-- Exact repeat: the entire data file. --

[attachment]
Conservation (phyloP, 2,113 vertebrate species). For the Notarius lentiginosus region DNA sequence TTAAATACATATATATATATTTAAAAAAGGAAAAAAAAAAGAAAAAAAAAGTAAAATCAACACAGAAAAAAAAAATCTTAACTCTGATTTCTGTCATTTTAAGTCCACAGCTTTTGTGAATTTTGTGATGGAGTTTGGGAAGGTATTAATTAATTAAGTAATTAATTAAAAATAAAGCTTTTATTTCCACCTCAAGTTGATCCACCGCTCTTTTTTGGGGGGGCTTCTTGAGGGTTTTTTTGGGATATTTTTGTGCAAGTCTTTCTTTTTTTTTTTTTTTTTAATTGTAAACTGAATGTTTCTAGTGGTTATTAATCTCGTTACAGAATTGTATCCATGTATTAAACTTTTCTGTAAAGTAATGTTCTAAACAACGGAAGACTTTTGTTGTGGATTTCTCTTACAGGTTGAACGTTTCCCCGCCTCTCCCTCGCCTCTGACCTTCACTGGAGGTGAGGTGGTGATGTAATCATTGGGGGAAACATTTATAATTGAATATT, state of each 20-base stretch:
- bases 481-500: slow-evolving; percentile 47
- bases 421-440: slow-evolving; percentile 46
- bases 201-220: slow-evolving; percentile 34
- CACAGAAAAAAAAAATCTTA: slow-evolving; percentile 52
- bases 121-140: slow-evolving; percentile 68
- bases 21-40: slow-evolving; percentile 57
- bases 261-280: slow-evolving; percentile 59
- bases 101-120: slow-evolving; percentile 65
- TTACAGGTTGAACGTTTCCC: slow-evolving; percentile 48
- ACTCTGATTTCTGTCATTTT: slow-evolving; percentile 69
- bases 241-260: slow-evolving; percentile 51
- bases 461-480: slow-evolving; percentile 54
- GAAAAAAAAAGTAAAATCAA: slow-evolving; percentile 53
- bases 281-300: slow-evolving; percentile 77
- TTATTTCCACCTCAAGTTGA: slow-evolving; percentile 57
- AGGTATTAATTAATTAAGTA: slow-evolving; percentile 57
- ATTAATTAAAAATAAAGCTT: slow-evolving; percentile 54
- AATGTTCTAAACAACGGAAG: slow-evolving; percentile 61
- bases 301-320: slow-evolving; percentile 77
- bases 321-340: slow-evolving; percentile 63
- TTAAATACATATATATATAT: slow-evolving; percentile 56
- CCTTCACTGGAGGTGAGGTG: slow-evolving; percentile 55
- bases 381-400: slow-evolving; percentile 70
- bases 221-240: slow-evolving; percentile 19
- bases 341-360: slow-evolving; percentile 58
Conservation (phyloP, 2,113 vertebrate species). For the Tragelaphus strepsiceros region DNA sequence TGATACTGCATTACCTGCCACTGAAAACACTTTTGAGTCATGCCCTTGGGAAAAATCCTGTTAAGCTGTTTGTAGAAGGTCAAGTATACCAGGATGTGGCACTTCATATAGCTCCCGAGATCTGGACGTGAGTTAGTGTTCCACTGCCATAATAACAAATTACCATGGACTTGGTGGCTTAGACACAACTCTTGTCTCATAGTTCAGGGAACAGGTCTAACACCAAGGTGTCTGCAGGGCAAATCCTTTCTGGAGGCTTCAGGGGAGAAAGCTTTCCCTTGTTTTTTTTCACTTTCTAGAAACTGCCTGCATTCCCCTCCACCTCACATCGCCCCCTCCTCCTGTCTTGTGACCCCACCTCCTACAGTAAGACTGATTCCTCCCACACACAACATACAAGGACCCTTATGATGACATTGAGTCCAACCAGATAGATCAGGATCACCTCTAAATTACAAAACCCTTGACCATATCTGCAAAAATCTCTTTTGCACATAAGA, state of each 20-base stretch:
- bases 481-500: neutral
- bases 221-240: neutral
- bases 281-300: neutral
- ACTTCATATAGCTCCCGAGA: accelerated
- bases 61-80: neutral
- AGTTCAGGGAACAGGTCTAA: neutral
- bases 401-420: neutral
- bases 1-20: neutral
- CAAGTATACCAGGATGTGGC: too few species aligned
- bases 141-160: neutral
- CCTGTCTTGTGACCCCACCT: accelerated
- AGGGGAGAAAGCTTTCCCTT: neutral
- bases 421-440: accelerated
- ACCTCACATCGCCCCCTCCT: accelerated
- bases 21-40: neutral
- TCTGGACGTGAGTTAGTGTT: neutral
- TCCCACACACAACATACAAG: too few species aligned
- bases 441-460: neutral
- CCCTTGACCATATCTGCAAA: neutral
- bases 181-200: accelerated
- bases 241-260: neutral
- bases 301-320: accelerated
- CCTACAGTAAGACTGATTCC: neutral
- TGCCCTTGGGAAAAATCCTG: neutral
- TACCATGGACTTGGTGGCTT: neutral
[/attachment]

Conservation (phyloP, 2,113 vertebrate species). For the Notarius lentiginosus region DNA sequence TTAAATACATATATATATATTTAAAAAAGGAAAAAAAAAAGAAAAAAAAAGTAAAATCAACACAGAAAAAAAAAATCTTAACTCTGATTTCTGTCATTTTAAGTCCACAGCTTTTGTGAATTTTGTGATGGAGTTTGGGAAGGTATTAATTAATTAAGTAATTAATTAAAAATAAAGCTTTTATTTCCACCTCAAGTTGATCCACCGCTCTTTTTTGGGGGGGCTTCTTGAGGGTTTTTTTGGGATATTTTTGTGCAAGTCTTTCTTTTTTTTTTTTTTTTTAATTGTAAACTGAATGTTTCTAGTGGTTATTAATCTCGTTACAGAATTGTATCCATGTATTAAACTTTTCTGTAAAGTAATGTTCTAAACAACGGAAGACTTTTGTTGTGGATTTCTCTTACAGGTTGAACGTTTCCCCGCCTCTCCCTCGCCTCTGACCTTCACTGGAGGTGAGGTGGTGATGTAATCATTGGGGGAAACATTTATAATTGAATATT, state of each 20-base stretch:
- bases 481-500: slow-evolving; percentile 47
- bases 421-440: slow-evolving; percentile 46
- bases 201-220: slow-evolving; percentile 34
- CACAGAAAAAAAAAATCTTA: slow-evolving; percentile 52
- bases 121-140: slow-evolving; percentile 68
- bases 21-40: slow-evolving; percentile 57
- bases 261-280: slow-evolving; percentile 59
- bases 101-120: slow-evolving; percentile 65
- TTACAGGTTGAACGTTTCCC: slow-evolving; percentile 48
- ACTCTGATTTCTGTCATTTT: slow-evolving; percentile 69
- bases 241-260: slow-evolving; percentile 51
- bases 461-480: slow-evolving; percentile 54
- GAAAAAAAAAGTAAAATCAA: slow-evolving; percentile 53
- bases 281-300: slow-evolving; percentile 77
- TTATTTCCACCTCAAGTTGA: slow-evolving; percentile 57
- AGGTATTAATTAATTAAGTA: slow-evolving; percentile 57
- ATTAATTAAAAATAAAGCTT: slow-evolving; percentile 54
- AATGTTCTAAACAACGGAAG: slow-evolving; percentile 61
- bases 301-320: slow-evolving; percentile 77
- bases 321-340: slow-evolving; percentile 63
- TTAAATACATATATATATAT: slow-evolving; percentile 56
- CCTTCACTGGAGGTGAGGTG: slow-evolving; percentile 55
- bases 381-400: slow-evolving; percentile 70
- bases 221-240: slow-evolving; percentile 19
- bases 341-360: slow-evolving; percentile 58
Conservation (phyloP, 2,113 vertebrate species). For the Tragelaphus strepsiceros region DNA sequence TGATACTGCATTACCTGCCACTGAAAACACTTTTGAGTCATGCCCTTGGGAAAAATCCTGTTAAGCTGTTTGTAGAAGGTCAAGTATACCAGGATGTGGCACTTCATATAGCTCCCGAGATCTGGACGTGAGTTAGTGTTCCACTGCCATAATAACAAATTACCATGGACTTGGTGGCTTAGACACAACTCTTGTCTCATAGTTCAGGGAACAGGTCTAACACCAAGGTGTCTGCAGGGCAAATCCTTTCTGGAGGCTTCAGGGGAGAAAGCTTTCCCTTGTTTTTTTTCACTTTCTAGAAACTGCCTGCATTCCCCTCCACCTCACATCGCCCCCTCCTCCTGTCTTGTGACCCCACCTCCTACAGTAAGACTGATTCCTCCCACACACAACATACAAGGACCCTTATGATGACATTGAGTCCAACCAGATAGATCAGGATCACCTCTAAATTACAAAACCCTTGACCATATCTGCAAAAATCTCTTTTGCACATAAGA, state of each 20-base stretch:
- bases 481-500: neutral
- bases 221-240: neutral
- bases 281-300: neutral
- ACTTCATATAGCTCCCGAGA: accelerated
- bases 61-80: neutral
- AGTTCAGGGAACAGGTCTAA: neutral
- bases 401-420: neutral
- bases 1-20: neutral
- CAAGTATACCAGGATGTGGC: too few species aligned
- bases 141-160: neutral
- CCTGTCTTGTGACCCCACCT: accelerated
- AGGGGAGAAAGCTTTCCCTT: neutral
- bases 421-440: accelerated
- ACCTCACATCGCCCCCTCCT: accelerated
- bases 21-40: neutral
- TCTGGACGTGAGTTAGTGTT: neutral
- TCCCACACACAACATACAAG: too few species aligned
- bases 441-460: neutral
- CCCTTGACCATATCTGCAAA: neutral
- bases 181-200: accelerated
- bases 241-260: neutral
- bases 301-320: accelerated
- CCTACAGTAAGACTGATTCC: neutral
- TGCCCTTGGGAAAAATCCTG: neutral
- TACCATGGACTTGGTGGCTT: neutral